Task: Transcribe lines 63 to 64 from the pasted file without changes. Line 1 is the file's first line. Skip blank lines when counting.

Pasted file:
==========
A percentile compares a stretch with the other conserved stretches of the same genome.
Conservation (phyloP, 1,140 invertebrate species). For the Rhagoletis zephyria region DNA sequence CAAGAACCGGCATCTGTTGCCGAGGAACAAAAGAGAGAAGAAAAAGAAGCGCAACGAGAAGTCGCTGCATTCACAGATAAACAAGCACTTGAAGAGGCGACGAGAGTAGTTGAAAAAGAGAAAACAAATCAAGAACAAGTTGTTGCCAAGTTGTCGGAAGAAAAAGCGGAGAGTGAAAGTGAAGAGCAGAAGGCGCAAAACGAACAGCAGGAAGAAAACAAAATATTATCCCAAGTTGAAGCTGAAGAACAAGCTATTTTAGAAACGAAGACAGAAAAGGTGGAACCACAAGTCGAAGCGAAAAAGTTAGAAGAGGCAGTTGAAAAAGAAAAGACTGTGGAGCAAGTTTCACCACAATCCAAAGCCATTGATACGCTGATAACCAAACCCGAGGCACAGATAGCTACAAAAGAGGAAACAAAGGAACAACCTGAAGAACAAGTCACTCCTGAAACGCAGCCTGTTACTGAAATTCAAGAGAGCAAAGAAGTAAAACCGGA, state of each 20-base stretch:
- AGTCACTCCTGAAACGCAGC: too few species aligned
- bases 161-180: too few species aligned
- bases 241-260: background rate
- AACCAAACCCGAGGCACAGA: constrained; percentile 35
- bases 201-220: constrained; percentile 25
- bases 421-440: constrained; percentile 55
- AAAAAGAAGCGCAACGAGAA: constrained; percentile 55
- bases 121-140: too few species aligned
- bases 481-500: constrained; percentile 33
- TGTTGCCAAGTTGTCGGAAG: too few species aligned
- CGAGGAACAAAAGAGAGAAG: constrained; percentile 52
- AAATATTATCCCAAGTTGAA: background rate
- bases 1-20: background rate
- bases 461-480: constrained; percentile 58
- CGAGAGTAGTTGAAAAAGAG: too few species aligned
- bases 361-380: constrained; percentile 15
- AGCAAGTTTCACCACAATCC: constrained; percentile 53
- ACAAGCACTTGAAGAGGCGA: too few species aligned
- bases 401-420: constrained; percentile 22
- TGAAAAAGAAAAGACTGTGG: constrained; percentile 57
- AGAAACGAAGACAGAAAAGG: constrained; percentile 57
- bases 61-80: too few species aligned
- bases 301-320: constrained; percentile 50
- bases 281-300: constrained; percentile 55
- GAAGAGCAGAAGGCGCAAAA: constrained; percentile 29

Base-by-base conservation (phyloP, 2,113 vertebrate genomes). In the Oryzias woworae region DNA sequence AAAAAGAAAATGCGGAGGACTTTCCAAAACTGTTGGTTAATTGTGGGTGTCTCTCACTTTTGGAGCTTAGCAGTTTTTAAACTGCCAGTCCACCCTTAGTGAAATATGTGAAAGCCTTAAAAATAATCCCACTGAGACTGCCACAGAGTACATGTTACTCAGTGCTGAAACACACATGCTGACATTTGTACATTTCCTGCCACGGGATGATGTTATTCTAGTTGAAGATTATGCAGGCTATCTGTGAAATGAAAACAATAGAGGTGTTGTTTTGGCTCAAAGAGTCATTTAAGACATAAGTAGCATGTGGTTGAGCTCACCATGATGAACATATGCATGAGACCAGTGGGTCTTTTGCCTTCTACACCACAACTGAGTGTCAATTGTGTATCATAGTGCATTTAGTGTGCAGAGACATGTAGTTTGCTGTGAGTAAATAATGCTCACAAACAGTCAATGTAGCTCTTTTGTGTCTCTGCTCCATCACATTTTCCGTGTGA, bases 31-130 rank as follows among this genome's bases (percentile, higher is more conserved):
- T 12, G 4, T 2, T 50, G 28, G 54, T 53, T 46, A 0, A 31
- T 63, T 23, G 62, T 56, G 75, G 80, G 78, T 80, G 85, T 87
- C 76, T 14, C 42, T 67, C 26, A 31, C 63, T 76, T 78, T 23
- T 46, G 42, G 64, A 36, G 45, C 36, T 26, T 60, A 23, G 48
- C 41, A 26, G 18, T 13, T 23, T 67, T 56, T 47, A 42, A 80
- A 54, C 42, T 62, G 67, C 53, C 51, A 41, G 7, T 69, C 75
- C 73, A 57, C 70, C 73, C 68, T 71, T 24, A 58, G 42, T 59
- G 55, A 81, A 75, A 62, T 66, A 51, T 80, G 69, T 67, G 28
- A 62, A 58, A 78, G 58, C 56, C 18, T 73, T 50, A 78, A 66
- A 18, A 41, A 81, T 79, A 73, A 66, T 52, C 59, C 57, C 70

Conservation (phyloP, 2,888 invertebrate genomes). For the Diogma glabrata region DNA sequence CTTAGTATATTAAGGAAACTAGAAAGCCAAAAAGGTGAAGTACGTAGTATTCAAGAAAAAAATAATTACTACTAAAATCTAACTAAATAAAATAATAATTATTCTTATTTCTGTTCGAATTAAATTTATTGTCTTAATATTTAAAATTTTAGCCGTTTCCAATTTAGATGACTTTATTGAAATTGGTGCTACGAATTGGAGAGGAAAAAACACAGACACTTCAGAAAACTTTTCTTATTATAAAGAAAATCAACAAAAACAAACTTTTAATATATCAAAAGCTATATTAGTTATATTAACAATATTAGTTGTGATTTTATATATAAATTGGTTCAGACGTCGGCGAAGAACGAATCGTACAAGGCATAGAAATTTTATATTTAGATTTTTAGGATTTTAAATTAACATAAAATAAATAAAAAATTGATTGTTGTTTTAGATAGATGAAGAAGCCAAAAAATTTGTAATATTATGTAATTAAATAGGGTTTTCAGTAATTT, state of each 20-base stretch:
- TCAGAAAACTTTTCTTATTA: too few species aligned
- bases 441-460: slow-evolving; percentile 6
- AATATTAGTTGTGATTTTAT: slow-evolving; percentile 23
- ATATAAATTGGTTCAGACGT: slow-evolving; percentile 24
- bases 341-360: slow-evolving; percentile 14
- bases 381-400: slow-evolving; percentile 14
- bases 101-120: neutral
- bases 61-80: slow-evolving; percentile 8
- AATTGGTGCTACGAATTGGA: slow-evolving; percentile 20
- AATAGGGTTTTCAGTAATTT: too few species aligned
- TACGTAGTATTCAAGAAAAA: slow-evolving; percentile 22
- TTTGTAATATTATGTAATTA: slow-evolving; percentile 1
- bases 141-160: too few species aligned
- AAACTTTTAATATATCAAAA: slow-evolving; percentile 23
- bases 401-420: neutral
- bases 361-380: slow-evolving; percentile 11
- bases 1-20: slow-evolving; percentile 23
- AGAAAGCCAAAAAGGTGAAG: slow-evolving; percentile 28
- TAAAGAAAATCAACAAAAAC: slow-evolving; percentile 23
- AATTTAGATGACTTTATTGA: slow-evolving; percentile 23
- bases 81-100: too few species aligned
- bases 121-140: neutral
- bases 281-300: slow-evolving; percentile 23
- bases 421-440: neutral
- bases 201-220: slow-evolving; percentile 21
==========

- bases 421-440: neutral
- bases 201-220: slow-evolving; percentile 21